IPv6-Based IoT Smart Cities

IPv6-Based IoT Smart Cities

Aashish Gadgil (KLS Gogte Institute of Technology, India)
DOI: 10.4018/978-1-5225-5222-2.ch001
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In the process of Internet evolution, the transition from IPv4 to IPv6 has become inevitable and fairly urgent. IANA (Internet Assigned Numbers Authority) has finally exhausted the global IPv4 address space, which leaves the community no choice but pushes forward the IPv6 transition process. IPv4 and IPv6 networks both will exist during the transition period, while the two are not compatible in nature. Therefore, it is indispensable to maintain the availability, as well as to provide the inter-communication ability of IPv4 and IPv6. Years ago, a series of transition techniques were actually proposed. However, because of their technical immatureness, they failed to cover the solution space well. Some of these techniques were even obsoleted by IETF due to their flaws.
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The Internet has been remarkably successful in scaling from a small community of users to a global network of networks serving more than a billion users. Over a short period it has also become a fundamental infrastructure for economies and societies around the world. Along the way, what was being interconnected expanded from one mainframe per university or company, to a one computer per person paradigm, to a multi-device environment, including greater use and all forms of access. In the future, vast numbers of objects may be connected to the Internet.

Growth in the use of the Internet has meant greater demand for Internet addresses. IP addresses combine “WHO”, “WHERE” and “HOW” roles in the Internet’s architecture. Internet addresses uniquely identify devices on the network i.e. “endpoints”, enabling the identification of the parties to a communication transaction (“WHO” role). In addition, addresses are used by the network to transfer data as they determine the network location of the identified endpoint (“WHERE” role). Addresses are also used to support routing decisions (“HOW” role). Therefore, IP addresses enable connection to the Internet, both through identification of the endpoints to a conversation and enabling the carriage of the data of the conversation through the network.

IPv6 is a new version of the Internet layer protocol (IP) in the TCP/IP suite of protocols. It replaces the current Internet protocol layer commonly referred to as IPv4. IPv6 is not new. RFC 2460 (IPv6) was released in December 1998. It has been more than a decade, so where are we with IPv6?

The transition between today’s IPv4 Internet and the future IPv6-based one will be a long process during which both protocol versions will coexist. Moving from IPv4 to IPv6 is not straightforward and guidelines to simplify transition between the two versions have to be standardized. Network transition has been discussed in detail; however applications should be reviewed to complete the porting process.

Existing applications are written assuming IPv4. Only very recently IPv6 has been taken into account. Unless most of basic distributed applications are available now; there is too much work to do yet. The aim of this paper is to provide general recommendations to be taken into account during the porting process of applications and services to IPv6. This will allow developers to move smoothly their applications into the new environment.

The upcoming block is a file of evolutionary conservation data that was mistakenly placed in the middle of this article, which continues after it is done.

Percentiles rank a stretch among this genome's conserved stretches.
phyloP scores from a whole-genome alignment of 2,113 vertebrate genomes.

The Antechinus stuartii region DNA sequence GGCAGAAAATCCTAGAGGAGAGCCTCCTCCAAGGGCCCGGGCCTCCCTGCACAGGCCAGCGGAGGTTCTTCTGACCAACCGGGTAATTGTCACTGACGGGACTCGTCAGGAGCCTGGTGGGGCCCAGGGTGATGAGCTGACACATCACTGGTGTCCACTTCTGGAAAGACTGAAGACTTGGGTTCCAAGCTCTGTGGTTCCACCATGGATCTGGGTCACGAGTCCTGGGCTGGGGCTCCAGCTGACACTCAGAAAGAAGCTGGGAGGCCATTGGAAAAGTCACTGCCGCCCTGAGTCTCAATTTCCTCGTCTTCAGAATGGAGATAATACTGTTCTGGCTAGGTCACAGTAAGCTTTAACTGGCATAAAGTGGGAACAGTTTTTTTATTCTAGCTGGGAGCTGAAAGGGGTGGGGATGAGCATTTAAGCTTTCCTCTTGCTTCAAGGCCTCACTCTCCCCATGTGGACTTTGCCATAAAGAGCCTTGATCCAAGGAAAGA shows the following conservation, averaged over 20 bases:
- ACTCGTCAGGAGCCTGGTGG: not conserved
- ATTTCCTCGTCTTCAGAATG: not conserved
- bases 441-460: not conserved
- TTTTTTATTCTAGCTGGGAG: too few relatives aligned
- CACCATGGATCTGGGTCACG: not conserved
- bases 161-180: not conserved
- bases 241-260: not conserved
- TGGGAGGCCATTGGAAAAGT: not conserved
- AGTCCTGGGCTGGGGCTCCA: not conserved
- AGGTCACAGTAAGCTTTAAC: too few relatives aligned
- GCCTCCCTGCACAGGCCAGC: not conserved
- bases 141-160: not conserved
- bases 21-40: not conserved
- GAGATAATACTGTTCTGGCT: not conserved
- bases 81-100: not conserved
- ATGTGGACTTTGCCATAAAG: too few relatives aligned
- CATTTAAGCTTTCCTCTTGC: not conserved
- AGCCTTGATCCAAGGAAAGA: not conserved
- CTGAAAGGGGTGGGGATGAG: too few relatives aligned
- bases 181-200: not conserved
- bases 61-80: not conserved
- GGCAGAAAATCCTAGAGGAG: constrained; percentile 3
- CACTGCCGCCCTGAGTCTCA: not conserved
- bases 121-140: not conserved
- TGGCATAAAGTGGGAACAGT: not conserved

IPv4 has been the network layer protocol since the very early stage of the Internet. The scale of IPv4 Internet has become far larger than one could ever imagine when designing the protocol. Currently IPv4 Internet is facing a series of problems including address exhaustion, routing scalability, and broken end-to-end property. IANA (Internet Assigned Numbers Authority) had run out of global IPv4 address pool in Feb 2011, while simulations show that within 3 years all the RIRs (Rigional Internet Registries) will exhaust their IPv4 address space. On the other hand, the scale of Internet is still growing fast, especially on the user side where the number of Internet-enabled mobile devices increases rapidly. This leads to continuous demands for new IP address allocation, which seems impossible to satisfy with IPv4. ChinaTelecom, one of the largest telecom ISPs (Internet Service Providers) in the world claims that by the end of 2012, they will use up all the IPv4 addresses they have acquired or can acquire. Besides, the prefix de-aggregation caused by address block subdivision, multihoming and traffic engineering has caused a burst in Global IPv4 RIB (Routing Information Base) and FIB (Forwarding Information Base). The Internet is suffering from this routing scalability problem. Moreover, the wide use of NAT has broken down the fundamental end-to-end property all over the Internet.

The objective of this chapter is divided in three parts. The first analyzes in which conditions is possible the transition to IPv6 without changing applications. This chapter includes recommendations on how to proceed when source code is not available and explains which mechanisms can be used. The second is the main part. It starts describing IPv6 transition scenarios from the application point of view. The focus is on analyzing existing applications looking for characteristics, which usually should be reviewed during transition to IPv6. It includes a brief description of basic socket interface extensions for IPv6, fully described in RFC2553. The chapter concludes providing general recommendations for new IPv6 applications. In the future all IPv4 networks will be IPv6 however during a long period mixed scenarios with both IPv4 and IPv6 will be the real environments. Therefore, new applications should be designed to work only in a pure IPv6 environment, but a design to allow mixed IPv4 and IPv6 environment is better now.

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